The Government has announced that legislation implementing EU Directive 2008/104/EC, usually referred to as the ‘Agency Workers Directive’, will not come into force in the UK until October 2011.
At the recent TUC conference, the Prime Minister pledged that the legislation would be on the statute books within the next few months. Some people took this to mean that the measures would be introduced sooner than 5 December 2011, the latest date by which EU member countries must incorporate the provisions of the Directive into national law. As it is, the new law will take effect just two months prior to the deadline. Business Minister Pat McFadden explained that the Government is ‘mindful of the need to avoid changing requirements on business until the economic recovery is more firmly established’ and that the delay will afford ‘recruiters and their clients time to prepare and plan’.
The effect of the Regulations will be to provide equal treatment for temporary agency workers, compared with permanent workers, in terms of basic working and employment conditions (including pay, holidays, working time, rest periods and maternity leave). In the UK, agency workers will acquire these rights once they have been in a given job for 12 weeks.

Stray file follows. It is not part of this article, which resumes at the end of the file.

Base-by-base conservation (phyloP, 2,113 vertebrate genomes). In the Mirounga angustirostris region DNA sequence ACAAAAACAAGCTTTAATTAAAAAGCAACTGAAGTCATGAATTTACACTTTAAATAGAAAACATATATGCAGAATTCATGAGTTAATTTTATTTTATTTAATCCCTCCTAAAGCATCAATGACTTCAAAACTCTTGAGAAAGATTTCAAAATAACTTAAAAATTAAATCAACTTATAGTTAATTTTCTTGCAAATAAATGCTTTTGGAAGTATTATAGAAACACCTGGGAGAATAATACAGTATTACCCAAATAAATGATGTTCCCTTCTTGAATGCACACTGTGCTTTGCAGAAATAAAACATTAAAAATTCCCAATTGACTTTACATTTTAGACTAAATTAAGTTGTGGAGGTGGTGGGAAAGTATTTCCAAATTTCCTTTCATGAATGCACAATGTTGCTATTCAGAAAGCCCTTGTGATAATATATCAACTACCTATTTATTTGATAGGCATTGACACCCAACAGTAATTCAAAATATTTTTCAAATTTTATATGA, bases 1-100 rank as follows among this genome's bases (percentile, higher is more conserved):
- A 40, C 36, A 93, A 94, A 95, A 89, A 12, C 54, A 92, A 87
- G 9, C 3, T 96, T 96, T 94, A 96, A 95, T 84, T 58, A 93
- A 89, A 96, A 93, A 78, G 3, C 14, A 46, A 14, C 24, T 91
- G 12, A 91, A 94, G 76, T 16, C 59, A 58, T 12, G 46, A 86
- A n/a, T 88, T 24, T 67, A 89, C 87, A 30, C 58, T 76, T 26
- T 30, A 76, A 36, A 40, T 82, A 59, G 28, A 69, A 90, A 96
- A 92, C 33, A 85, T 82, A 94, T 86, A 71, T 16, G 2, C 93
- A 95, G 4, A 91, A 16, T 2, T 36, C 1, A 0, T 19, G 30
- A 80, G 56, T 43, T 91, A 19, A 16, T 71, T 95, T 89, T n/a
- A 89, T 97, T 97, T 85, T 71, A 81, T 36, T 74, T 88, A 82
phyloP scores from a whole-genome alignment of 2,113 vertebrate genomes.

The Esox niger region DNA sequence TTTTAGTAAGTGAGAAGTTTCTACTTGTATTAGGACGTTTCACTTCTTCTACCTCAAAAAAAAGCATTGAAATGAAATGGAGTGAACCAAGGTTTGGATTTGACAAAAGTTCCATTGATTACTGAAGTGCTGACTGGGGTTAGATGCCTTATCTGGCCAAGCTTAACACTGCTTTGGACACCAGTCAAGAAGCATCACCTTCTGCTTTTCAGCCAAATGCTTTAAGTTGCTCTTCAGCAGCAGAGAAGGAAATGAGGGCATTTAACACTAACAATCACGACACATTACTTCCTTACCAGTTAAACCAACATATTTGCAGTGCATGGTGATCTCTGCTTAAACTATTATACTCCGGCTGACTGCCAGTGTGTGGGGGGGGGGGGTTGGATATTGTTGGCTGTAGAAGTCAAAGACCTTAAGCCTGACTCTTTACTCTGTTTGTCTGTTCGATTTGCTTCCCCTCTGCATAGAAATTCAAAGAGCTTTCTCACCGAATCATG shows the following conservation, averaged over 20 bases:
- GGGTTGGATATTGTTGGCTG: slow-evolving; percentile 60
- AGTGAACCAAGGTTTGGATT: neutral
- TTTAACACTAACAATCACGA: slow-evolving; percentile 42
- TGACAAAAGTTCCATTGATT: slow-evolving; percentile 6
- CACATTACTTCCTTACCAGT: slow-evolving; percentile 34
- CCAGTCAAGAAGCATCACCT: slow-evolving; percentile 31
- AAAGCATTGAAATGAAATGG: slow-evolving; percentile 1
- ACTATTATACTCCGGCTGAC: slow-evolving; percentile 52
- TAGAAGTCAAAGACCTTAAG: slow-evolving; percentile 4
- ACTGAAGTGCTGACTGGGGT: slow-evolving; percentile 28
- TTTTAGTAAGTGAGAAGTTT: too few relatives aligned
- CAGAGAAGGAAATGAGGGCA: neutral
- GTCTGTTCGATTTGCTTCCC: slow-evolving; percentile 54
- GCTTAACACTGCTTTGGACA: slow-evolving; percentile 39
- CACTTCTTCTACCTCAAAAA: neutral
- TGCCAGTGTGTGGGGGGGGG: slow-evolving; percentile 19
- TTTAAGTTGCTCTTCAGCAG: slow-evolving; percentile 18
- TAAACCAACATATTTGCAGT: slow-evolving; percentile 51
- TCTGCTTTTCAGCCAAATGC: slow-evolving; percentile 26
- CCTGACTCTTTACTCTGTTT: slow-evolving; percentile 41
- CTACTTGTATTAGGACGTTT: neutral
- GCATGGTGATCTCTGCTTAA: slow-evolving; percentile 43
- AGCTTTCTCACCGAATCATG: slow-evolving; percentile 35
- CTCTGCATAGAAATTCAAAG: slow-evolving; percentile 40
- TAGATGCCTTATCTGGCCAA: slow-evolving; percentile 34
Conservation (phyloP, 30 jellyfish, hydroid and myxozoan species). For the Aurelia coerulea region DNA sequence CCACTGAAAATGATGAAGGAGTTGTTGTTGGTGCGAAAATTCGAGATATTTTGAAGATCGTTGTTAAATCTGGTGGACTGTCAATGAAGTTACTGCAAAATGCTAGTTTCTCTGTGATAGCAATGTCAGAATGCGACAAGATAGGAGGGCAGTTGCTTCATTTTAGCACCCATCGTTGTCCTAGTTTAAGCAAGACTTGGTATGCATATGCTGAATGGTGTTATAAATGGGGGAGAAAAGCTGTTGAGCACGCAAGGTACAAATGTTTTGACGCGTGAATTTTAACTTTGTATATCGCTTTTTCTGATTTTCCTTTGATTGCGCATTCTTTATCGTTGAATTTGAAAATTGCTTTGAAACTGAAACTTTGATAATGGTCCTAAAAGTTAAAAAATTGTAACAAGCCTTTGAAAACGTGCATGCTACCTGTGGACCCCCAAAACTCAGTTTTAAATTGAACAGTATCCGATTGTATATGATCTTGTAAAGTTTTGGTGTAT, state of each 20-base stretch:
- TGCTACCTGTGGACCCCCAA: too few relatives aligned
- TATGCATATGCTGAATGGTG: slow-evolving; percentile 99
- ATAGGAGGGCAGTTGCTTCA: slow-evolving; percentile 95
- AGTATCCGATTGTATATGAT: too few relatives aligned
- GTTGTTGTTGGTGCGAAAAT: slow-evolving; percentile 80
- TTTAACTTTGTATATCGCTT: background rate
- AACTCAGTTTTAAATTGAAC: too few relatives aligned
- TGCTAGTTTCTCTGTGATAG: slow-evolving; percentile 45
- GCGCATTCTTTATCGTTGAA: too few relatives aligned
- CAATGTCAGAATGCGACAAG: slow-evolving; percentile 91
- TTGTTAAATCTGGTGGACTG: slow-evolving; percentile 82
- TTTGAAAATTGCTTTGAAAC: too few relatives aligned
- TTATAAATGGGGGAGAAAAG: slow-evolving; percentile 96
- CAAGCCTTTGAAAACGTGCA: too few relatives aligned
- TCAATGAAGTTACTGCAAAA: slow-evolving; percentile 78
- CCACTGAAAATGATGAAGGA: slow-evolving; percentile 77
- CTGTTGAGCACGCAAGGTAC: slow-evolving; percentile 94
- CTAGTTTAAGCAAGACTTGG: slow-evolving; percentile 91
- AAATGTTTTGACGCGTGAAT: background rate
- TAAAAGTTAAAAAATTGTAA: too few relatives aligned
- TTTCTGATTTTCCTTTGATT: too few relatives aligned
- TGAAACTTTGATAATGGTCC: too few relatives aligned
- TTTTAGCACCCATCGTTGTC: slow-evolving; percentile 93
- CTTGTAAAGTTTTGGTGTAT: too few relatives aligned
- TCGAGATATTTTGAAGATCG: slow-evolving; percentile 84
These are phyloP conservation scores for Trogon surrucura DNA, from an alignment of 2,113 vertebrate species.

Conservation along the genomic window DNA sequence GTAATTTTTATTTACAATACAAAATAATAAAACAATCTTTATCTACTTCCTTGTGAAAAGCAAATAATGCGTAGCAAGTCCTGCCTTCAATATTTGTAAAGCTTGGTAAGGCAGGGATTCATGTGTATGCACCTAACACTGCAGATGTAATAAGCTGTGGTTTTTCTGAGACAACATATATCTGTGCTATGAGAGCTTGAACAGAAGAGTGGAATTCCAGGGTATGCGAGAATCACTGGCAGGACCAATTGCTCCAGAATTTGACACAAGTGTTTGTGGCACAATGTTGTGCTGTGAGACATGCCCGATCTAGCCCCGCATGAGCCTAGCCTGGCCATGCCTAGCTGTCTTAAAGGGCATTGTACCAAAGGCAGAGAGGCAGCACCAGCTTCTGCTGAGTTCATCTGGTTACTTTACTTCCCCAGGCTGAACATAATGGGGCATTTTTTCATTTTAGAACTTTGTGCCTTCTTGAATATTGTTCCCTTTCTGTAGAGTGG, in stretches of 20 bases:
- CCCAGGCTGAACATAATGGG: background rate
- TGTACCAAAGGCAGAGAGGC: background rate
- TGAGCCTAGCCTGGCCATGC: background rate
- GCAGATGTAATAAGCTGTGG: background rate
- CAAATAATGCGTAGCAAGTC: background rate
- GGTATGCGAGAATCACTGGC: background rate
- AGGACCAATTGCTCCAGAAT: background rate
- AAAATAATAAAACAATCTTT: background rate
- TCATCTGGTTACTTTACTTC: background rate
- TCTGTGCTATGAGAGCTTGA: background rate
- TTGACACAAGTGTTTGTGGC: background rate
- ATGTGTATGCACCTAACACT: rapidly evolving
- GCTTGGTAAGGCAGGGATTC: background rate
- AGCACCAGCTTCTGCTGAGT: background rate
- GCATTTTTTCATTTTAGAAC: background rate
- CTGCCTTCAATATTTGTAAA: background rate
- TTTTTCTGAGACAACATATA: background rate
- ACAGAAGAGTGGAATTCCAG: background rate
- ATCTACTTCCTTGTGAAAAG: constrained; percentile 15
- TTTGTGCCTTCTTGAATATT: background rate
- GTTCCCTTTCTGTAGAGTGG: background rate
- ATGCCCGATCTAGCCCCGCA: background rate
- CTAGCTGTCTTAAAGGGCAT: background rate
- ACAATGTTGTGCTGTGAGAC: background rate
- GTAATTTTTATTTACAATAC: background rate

Other benefits that agency workers will gain from the first day of their assignment include:
information about vacancies so that they have the same opportunity as other workers to find permanent employment;
equal access to on-site facilities, such as child care and transport services; and
improved rights to protect the health and safety of new and expectant mothers, including the right to reasonable time off work to attend ante-natal appointments and adjustments to working conditions and working hours.
Following an earlier consultation on policy, the Government has now launched a consultation on detailed proposals for the implementation of the Directive into UK law. The draft regulations can be found at http://www.berr.gov.uk/files/file53058.pdf. Consultation closes on 11 December 2009.
The Government has also proposed that these rights should not apply to limited company contractors, self-employed people and managed service workers etc. Watch this space!